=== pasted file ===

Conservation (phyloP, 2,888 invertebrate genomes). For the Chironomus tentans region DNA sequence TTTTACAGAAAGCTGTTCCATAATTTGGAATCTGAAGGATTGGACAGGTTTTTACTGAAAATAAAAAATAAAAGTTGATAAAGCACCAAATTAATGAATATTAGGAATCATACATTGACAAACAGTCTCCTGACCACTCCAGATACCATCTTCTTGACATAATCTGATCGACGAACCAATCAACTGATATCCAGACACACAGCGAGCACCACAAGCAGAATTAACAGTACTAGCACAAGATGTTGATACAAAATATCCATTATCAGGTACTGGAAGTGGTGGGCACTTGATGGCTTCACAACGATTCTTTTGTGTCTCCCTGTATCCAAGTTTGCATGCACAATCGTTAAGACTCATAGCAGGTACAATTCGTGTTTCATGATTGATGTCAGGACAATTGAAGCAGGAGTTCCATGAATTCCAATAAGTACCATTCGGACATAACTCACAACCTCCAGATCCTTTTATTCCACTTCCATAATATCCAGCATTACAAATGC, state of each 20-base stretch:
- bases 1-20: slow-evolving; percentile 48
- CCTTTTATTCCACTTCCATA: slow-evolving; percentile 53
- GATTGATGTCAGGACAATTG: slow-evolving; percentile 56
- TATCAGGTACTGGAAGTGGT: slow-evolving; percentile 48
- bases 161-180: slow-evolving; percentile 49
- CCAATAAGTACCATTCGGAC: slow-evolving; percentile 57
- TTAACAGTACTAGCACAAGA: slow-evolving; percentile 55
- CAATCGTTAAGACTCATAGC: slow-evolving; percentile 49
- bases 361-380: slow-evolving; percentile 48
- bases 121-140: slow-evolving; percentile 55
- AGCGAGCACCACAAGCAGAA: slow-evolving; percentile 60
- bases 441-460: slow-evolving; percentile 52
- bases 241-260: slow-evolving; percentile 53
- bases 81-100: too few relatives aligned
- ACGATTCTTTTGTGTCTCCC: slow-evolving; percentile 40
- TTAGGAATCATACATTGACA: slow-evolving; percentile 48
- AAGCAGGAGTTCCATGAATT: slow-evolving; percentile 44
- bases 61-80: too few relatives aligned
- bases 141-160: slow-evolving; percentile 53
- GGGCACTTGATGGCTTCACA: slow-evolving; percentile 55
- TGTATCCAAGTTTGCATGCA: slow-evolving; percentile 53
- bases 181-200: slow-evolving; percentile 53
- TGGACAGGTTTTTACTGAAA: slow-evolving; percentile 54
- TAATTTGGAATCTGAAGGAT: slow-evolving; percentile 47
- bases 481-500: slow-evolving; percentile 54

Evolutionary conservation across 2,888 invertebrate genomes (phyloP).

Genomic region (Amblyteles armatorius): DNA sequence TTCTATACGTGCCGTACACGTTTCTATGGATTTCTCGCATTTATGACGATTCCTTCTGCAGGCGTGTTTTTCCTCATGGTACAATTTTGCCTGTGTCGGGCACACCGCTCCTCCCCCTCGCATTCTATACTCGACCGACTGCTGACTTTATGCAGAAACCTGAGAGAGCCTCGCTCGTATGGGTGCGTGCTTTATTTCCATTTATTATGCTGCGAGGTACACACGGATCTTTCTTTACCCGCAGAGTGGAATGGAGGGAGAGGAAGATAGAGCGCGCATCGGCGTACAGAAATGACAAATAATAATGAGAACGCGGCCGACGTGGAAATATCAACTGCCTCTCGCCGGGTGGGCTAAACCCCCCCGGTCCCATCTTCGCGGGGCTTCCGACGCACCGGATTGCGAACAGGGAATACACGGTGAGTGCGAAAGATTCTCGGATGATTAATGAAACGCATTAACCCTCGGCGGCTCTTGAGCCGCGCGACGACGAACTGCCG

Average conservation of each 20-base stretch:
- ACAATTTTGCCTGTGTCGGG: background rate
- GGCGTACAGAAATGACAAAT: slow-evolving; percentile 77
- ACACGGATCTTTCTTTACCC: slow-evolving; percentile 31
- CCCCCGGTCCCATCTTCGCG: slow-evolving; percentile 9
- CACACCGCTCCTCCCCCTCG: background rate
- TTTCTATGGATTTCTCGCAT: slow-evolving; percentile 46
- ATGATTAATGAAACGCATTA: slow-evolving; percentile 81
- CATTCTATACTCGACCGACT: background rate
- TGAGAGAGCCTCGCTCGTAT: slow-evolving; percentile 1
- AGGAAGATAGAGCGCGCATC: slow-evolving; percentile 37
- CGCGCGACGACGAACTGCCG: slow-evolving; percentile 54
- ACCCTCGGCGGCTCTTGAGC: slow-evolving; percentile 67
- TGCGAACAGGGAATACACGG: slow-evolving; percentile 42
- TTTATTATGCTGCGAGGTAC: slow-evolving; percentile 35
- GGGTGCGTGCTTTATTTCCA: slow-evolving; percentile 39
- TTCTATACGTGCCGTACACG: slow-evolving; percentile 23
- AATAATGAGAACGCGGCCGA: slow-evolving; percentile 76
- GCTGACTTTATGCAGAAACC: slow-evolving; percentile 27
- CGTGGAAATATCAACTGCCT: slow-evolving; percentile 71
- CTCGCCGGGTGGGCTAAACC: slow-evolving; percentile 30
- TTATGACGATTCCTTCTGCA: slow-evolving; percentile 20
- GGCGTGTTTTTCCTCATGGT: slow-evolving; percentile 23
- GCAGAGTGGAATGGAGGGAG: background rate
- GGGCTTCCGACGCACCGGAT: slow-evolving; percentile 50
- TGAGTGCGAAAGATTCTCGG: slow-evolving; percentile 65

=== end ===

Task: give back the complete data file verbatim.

Conservation (phyloP, 2,888 invertebrate genomes). For the Chironomus tentans region DNA sequence TTTTACAGAAAGCTGTTCCATAATTTGGAATCTGAAGGATTGGACAGGTTTTTACTGAAAATAAAAAATAAAAGTTGATAAAGCACCAAATTAATGAATATTAGGAATCATACATTGACAAACAGTCTCCTGACCACTCCAGATACCATCTTCTTGACATAATCTGATCGACGAACCAATCAACTGATATCCAGACACACAGCGAGCACCACAAGCAGAATTAACAGTACTAGCACAAGATGTTGATACAAAATATCCATTATCAGGTACTGGAAGTGGTGGGCACTTGATGGCTTCACAACGATTCTTTTGTGTCTCCCTGTATCCAAGTTTGCATGCACAATCGTTAAGACTCATAGCAGGTACAATTCGTGTTTCATGATTGATGTCAGGACAATTGAAGCAGGAGTTCCATGAATTCCAATAAGTACCATTCGGACATAACTCACAACCTCCAGATCCTTTTATTCCACTTCCATAATATCCAGCATTACAAATGC, state of each 20-base stretch:
- bases 1-20: slow-evolving; percentile 48
- CCTTTTATTCCACTTCCATA: slow-evolving; percentile 53
- GATTGATGTCAGGACAATTG: slow-evolving; percentile 56
- TATCAGGTACTGGAAGTGGT: slow-evolving; percentile 48
- bases 161-180: slow-evolving; percentile 49
- CCAATAAGTACCATTCGGAC: slow-evolving; percentile 57
- TTAACAGTACTAGCACAAGA: slow-evolving; percentile 55
- CAATCGTTAAGACTCATAGC: slow-evolving; percentile 49
- bases 361-380: slow-evolving; percentile 48
- bases 121-140: slow-evolving; percentile 55
- AGCGAGCACCACAAGCAGAA: slow-evolving; percentile 60
- bases 441-460: slow-evolving; percentile 52
- bases 241-260: slow-evolving; percentile 53
- bases 81-100: too few relatives aligned
- ACGATTCTTTTGTGTCTCCC: slow-evolving; percentile 40
- TTAGGAATCATACATTGACA: slow-evolving; percentile 48
- AAGCAGGAGTTCCATGAATT: slow-evolving; percentile 44
- bases 61-80: too few relatives aligned
- bases 141-160: slow-evolving; percentile 53
- GGGCACTTGATGGCTTCACA: slow-evolving; percentile 55
- TGTATCCAAGTTTGCATGCA: slow-evolving; percentile 53
- bases 181-200: slow-evolving; percentile 53
- TGGACAGGTTTTTACTGAAA: slow-evolving; percentile 54
- TAATTTGGAATCTGAAGGAT: slow-evolving; percentile 47
- bases 481-500: slow-evolving; percentile 54

Evolutionary conservation across 2,888 invertebrate genomes (phyloP).

Genomic region (Amblyteles armatorius): DNA sequence TTCTATACGTGCCGTACACGTTTCTATGGATTTCTCGCATTTATGACGATTCCTTCTGCAGGCGTGTTTTTCCTCATGGTACAATTTTGCCTGTGTCGGGCACACCGCTCCTCCCCCTCGCATTCTATACTCGACCGACTGCTGACTTTATGCAGAAACCTGAGAGAGCCTCGCTCGTATGGGTGCGTGCTTTATTTCCATTTATTATGCTGCGAGGTACACACGGATCTTTCTTTACCCGCAGAGTGGAATGGAGGGAGAGGAAGATAGAGCGCGCATCGGCGTACAGAAATGACAAATAATAATGAGAACGCGGCCGACGTGGAAATATCAACTGCCTCTCGCCGGGTGGGCTAAACCCCCCCGGTCCCATCTTCGCGGGGCTTCCGACGCACCGGATTGCGAACAGGGAATACACGGTGAGTGCGAAAGATTCTCGGATGATTAATGAAACGCATTAACCCTCGGCGGCTCTTGAGCCGCGCGACGACGAACTGCCG

Average conservation of each 20-base stretch:
- ACAATTTTGCCTGTGTCGGG: background rate
- GGCGTACAGAAATGACAAAT: slow-evolving; percentile 77
- ACACGGATCTTTCTTTACCC: slow-evolving; percentile 31
- CCCCCGGTCCCATCTTCGCG: slow-evolving; percentile 9
- CACACCGCTCCTCCCCCTCG: background rate
- TTTCTATGGATTTCTCGCAT: slow-evolving; percentile 46
- ATGATTAATGAAACGCATTA: slow-evolving; percentile 81
- CATTCTATACTCGACCGACT: background rate
- TGAGAGAGCCTCGCTCGTAT: slow-evolving; percentile 1
- AGGAAGATAGAGCGCGCATC: slow-evolving; percentile 37
- CGCGCGACGACGAACTGCCG: slow-evolving; percentile 54
- ACCCTCGGCGGCTCTTGAGC: slow-evolving; percentile 67
- TGCGAACAGGGAATACACGG: slow-evolving; percentile 42
- TTTATTATGCTGCGAGGTAC: slow-evolving; percentile 35
- GGGTGCGTGCTTTATTTCCA: slow-evolving; percentile 39
- TTCTATACGTGCCGTACACG: slow-evolving; percentile 23
- AATAATGAGAACGCGGCCGA: slow-evolving; percentile 76
- GCTGACTTTATGCAGAAACC: slow-evolving; percentile 27
- CGTGGAAATATCAACTGCCT: slow-evolving; percentile 71
- CTCGCCGGGTGGGCTAAACC: slow-evolving; percentile 30
- TTATGACGATTCCTTCTGCA: slow-evolving; percentile 20
- GGCGTGTTTTTCCTCATGGT: slow-evolving; percentile 23
- GCAGAGTGGAATGGAGGGAG: background rate
- GGGCTTCCGACGCACCGGAT: slow-evolving; percentile 50
- TGAGTGCGAAAGATTCTCGG: slow-evolving; percentile 65